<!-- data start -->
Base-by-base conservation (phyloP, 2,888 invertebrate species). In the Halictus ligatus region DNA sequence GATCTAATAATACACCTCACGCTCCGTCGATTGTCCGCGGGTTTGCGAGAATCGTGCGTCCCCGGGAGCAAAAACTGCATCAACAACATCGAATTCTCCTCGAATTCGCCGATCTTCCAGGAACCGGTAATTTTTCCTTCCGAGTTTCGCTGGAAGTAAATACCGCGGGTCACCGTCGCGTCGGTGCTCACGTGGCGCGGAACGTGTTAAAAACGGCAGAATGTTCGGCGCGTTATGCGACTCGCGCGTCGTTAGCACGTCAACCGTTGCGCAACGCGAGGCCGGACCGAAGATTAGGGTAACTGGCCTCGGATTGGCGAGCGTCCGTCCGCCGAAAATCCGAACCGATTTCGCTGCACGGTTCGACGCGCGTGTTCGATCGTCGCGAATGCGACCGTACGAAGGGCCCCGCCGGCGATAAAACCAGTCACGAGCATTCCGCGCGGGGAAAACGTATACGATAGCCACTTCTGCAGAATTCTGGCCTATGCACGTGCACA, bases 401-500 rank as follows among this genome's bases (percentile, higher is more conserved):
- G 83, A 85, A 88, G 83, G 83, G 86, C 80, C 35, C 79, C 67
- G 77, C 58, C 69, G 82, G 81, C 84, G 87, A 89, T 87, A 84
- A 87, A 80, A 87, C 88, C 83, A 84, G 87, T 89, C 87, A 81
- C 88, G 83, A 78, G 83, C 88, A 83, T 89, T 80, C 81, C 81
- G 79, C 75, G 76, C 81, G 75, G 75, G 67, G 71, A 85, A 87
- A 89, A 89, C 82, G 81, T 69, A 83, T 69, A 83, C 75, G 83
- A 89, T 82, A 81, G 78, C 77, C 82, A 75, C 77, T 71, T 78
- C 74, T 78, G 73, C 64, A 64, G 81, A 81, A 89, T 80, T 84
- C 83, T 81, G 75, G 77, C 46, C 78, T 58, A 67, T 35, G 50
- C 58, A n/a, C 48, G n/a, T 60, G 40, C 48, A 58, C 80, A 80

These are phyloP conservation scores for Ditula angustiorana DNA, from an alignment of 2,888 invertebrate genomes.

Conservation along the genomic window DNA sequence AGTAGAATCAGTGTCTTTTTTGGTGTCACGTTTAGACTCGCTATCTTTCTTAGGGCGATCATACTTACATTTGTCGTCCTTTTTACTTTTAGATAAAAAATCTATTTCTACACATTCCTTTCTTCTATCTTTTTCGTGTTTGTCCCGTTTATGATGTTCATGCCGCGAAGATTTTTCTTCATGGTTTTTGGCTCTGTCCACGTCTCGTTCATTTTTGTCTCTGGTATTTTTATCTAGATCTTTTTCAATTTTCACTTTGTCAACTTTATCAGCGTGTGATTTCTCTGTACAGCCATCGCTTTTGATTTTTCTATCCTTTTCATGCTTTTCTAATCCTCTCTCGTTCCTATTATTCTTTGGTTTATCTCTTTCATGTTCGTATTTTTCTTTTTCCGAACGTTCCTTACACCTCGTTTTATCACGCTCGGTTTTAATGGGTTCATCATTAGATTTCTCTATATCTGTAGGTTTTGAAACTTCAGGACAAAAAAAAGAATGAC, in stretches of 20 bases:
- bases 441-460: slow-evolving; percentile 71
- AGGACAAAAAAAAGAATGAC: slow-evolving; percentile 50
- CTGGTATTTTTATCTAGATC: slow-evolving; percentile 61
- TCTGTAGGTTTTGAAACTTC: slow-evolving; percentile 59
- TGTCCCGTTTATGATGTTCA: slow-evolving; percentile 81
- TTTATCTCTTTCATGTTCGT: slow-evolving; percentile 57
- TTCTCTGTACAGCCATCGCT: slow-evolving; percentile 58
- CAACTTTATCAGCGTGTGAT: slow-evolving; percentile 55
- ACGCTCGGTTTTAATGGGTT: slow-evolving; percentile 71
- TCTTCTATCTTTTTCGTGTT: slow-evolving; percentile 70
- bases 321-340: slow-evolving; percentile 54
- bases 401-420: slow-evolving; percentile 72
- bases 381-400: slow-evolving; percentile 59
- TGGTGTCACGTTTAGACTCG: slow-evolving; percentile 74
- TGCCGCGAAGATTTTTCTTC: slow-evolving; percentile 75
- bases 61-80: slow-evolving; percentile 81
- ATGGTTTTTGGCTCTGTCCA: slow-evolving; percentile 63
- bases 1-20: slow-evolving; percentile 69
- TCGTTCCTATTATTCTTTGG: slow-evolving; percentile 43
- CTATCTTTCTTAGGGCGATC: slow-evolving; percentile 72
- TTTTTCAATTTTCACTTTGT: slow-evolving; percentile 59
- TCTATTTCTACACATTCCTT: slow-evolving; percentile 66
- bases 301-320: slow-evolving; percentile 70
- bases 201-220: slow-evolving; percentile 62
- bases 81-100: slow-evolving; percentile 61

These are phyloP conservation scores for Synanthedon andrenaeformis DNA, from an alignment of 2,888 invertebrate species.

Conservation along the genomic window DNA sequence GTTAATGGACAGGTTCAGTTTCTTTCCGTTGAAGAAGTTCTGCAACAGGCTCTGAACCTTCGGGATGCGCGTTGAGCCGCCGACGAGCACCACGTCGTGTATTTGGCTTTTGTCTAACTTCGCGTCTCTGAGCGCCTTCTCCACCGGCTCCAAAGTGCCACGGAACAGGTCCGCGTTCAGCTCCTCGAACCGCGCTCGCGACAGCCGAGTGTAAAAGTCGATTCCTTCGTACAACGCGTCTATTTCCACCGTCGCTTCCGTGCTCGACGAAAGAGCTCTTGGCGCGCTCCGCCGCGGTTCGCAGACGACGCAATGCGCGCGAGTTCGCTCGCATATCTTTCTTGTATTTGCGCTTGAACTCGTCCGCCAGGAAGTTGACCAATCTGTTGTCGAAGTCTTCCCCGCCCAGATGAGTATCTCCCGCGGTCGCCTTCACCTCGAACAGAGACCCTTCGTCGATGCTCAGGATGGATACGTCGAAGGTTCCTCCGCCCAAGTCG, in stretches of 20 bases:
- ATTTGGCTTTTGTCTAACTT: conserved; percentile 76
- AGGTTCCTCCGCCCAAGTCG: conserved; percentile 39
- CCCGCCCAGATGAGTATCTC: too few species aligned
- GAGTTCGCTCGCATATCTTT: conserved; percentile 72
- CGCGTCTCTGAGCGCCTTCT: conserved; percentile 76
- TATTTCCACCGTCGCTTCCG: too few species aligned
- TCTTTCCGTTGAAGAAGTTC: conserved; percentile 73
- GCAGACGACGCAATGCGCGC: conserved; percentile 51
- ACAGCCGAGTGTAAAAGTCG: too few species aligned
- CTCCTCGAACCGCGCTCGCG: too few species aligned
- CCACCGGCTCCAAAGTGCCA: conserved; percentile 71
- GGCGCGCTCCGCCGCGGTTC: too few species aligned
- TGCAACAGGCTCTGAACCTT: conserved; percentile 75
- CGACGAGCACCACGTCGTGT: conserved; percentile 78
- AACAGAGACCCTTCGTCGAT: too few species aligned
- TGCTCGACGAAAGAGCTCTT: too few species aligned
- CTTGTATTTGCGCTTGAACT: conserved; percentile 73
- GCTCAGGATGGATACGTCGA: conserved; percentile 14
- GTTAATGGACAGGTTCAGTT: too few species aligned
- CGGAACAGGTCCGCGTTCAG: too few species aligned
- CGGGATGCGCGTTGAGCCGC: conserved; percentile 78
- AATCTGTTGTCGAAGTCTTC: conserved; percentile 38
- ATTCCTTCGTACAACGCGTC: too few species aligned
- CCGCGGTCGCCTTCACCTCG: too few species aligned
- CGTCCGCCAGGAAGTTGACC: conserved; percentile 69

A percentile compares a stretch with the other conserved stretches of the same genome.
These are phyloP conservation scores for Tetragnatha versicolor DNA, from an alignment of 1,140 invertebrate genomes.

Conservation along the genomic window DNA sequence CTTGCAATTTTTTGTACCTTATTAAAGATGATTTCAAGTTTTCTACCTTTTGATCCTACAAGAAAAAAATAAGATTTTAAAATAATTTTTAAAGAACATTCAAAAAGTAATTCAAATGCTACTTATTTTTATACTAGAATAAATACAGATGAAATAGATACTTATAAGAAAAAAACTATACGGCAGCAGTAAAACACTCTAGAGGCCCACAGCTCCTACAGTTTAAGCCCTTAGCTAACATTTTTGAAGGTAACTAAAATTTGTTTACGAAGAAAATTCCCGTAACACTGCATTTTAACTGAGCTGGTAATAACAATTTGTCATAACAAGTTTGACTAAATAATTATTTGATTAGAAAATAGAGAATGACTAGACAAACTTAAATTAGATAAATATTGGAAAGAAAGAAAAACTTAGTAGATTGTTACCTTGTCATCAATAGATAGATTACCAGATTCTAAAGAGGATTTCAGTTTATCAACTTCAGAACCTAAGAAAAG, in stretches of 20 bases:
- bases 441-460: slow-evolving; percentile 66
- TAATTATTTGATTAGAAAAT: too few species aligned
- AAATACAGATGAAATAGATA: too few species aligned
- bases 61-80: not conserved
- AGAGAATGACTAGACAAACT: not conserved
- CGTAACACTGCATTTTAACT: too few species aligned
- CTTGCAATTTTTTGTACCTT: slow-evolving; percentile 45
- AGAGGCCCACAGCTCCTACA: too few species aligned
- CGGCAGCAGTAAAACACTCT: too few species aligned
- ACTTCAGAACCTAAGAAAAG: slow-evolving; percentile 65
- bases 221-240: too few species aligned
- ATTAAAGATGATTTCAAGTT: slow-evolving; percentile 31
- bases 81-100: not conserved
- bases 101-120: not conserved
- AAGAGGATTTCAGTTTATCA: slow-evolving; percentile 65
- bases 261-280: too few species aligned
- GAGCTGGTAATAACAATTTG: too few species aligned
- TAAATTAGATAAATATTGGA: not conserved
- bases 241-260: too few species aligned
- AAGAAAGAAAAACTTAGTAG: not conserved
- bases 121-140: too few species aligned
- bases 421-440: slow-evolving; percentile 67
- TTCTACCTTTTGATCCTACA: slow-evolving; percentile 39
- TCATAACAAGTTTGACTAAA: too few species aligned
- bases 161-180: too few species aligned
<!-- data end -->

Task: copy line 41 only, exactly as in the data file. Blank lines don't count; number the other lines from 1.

- ATTTGGCTTTTGTCTAACTT: conserved; percentile 76